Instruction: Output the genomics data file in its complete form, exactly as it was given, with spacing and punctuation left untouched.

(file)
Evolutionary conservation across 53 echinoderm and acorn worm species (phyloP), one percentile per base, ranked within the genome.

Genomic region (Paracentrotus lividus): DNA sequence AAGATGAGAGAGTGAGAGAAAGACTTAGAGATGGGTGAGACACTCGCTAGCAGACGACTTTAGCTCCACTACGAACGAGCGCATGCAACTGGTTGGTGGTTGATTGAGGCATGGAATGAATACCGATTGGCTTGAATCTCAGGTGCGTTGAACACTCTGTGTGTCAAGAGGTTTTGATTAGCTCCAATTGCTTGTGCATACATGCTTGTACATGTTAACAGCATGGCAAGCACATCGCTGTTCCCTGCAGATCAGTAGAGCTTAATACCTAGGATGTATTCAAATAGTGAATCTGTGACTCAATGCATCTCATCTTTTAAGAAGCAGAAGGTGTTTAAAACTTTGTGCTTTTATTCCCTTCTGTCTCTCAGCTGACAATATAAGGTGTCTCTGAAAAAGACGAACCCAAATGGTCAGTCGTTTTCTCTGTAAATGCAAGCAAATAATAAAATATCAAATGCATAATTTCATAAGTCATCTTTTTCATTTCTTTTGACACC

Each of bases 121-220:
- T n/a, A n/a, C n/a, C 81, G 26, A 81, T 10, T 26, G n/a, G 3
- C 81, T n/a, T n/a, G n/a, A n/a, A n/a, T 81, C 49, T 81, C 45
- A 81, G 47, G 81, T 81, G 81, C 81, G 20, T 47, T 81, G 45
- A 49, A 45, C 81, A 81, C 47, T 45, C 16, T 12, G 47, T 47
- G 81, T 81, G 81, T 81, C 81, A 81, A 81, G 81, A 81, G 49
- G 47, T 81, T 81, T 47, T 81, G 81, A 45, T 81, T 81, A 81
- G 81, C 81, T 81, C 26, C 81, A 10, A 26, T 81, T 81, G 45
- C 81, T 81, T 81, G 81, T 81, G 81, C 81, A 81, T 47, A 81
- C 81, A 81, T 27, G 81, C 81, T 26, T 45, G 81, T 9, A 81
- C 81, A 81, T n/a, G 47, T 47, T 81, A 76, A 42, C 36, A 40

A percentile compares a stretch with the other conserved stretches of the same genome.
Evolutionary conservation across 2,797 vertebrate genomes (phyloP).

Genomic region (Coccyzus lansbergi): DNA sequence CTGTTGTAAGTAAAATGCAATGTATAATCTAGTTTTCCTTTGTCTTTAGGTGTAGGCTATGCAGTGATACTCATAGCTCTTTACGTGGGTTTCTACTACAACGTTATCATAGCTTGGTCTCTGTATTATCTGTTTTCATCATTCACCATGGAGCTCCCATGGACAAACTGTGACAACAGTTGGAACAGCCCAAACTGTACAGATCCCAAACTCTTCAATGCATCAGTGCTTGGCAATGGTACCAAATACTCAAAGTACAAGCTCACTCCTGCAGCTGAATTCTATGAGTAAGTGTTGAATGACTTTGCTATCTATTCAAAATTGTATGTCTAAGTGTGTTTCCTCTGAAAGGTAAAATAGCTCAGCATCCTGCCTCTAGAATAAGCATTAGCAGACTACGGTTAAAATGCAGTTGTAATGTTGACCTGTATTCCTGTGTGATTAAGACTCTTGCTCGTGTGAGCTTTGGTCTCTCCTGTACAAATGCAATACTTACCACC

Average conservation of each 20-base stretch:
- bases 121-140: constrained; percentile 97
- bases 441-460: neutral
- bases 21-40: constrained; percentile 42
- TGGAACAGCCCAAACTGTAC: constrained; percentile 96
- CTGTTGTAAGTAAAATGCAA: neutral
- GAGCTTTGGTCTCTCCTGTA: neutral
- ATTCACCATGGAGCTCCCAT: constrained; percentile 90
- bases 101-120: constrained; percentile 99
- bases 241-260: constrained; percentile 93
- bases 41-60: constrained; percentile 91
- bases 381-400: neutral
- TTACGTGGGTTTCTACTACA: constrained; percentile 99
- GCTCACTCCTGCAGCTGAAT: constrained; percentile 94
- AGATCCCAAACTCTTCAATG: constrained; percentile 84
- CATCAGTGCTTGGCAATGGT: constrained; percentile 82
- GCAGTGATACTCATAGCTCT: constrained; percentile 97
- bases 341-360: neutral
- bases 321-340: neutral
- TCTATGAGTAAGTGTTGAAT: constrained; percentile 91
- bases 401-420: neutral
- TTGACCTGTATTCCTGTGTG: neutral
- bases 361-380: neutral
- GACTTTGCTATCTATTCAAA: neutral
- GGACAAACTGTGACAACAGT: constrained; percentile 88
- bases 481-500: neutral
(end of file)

Evolutionary conservation across 53 echinoderm and acorn worm species (phyloP), one percentile per base, ranked within the genome.

Genomic region (Paracentrotus lividus): DNA sequence AAGATGAGAGAGTGAGAGAAAGACTTAGAGATGGGTGAGACACTCGCTAGCAGACGACTTTAGCTCCACTACGAACGAGCGCATGCAACTGGTTGGTGGTTGATTGAGGCATGGAATGAATACCGATTGGCTTGAATCTCAGGTGCGTTGAACACTCTGTGTGTCAAGAGGTTTTGATTAGCTCCAATTGCTTGTGCATACATGCTTGTACATGTTAACAGCATGGCAAGCACATCGCTGTTCCCTGCAGATCAGTAGAGCTTAATACCTAGGATGTATTCAAATAGTGAATCTGTGACTCAATGCATCTCATCTTTTAAGAAGCAGAAGGTGTTTAAAACTTTGTGCTTTTATTCCCTTCTGTCTCTCAGCTGACAATATAAGGTGTCTCTGAAAAAGACGAACCCAAATGGTCAGTCGTTTTCTCTGTAAATGCAAGCAAATAATAAAATATCAAATGCATAATTTCATAAGTCATCTTTTTCATTTCTTTTGACACC

Each of bases 121-220:
- T n/a, A n/a, C n/a, C 81, G 26, A 81, T 10, T 26, G n/a, G 3
- C 81, T n/a, T n/a, G n/a, A n/a, A n/a, T 81, C 49, T 81, C 45
- A 81, G 47, G 81, T 81, G 81, C 81, G 20, T 47, T 81, G 45
- A 49, A 45, C 81, A 81, C 47, T 45, C 16, T 12, G 47, T 47
- G 81, T 81, G 81, T 81, C 81, A 81, A 81, G 81, A 81, G 49
- G 47, T 81, T 81, T 47, T 81, G 81, A 45, T 81, T 81, A 81
- G 81, C 81, T 81, C 26, C 81, A 10, A 26, T 81, T 81, G 45
- C 81, T 81, T 81, G 81, T 81, G 81, C 81, A 81, T 47, A 81
- C 81, A 81, T 27, G 81, C 81, T 26, T 45, G 81, T 9, A 81
- C 81, A 81, T n/a, G 47, T 47, T 81, A 76, A 42, C 36, A 40

A percentile compares a stretch with the other conserved stretches of the same genome.
Evolutionary conservation across 2,797 vertebrate genomes (phyloP).

Genomic region (Coccyzus lansbergi): DNA sequence CTGTTGTAAGTAAAATGCAATGTATAATCTAGTTTTCCTTTGTCTTTAGGTGTAGGCTATGCAGTGATACTCATAGCTCTTTACGTGGGTTTCTACTACAACGTTATCATAGCTTGGTCTCTGTATTATCTGTTTTCATCATTCACCATGGAGCTCCCATGGACAAACTGTGACAACAGTTGGAACAGCCCAAACTGTACAGATCCCAAACTCTTCAATGCATCAGTGCTTGGCAATGGTACCAAATACTCAAAGTACAAGCTCACTCCTGCAGCTGAATTCTATGAGTAAGTGTTGAATGACTTTGCTATCTATTCAAAATTGTATGTCTAAGTGTGTTTCCTCTGAAAGGTAAAATAGCTCAGCATCCTGCCTCTAGAATAAGCATTAGCAGACTACGGTTAAAATGCAGTTGTAATGTTGACCTGTATTCCTGTGTGATTAAGACTCTTGCTCGTGTGAGCTTTGGTCTCTCCTGTACAAATGCAATACTTACCACC

Average conservation of each 20-base stretch:
- bases 121-140: constrained; percentile 97
- bases 441-460: neutral
- bases 21-40: constrained; percentile 42
- TGGAACAGCCCAAACTGTAC: constrained; percentile 96
- CTGTTGTAAGTAAAATGCAA: neutral
- GAGCTTTGGTCTCTCCTGTA: neutral
- ATTCACCATGGAGCTCCCAT: constrained; percentile 90
- bases 101-120: constrained; percentile 99
- bases 241-260: constrained; percentile 93
- bases 41-60: constrained; percentile 91
- bases 381-400: neutral
- TTACGTGGGTTTCTACTACA: constrained; percentile 99
- GCTCACTCCTGCAGCTGAAT: constrained; percentile 94
- AGATCCCAAACTCTTCAATG: constrained; percentile 84
- CATCAGTGCTTGGCAATGGT: constrained; percentile 82
- GCAGTGATACTCATAGCTCT: constrained; percentile 97
- bases 341-360: neutral
- bases 321-340: neutral
- TCTATGAGTAAGTGTTGAAT: constrained; percentile 91
- bases 401-420: neutral
- TTGACCTGTATTCCTGTGTG: neutral
- bases 361-380: neutral
- GACTTTGCTATCTATTCAAA: neutral
- GGACAAACTGTGACAACAGT: constrained; percentile 88
- bases 481-500: neutral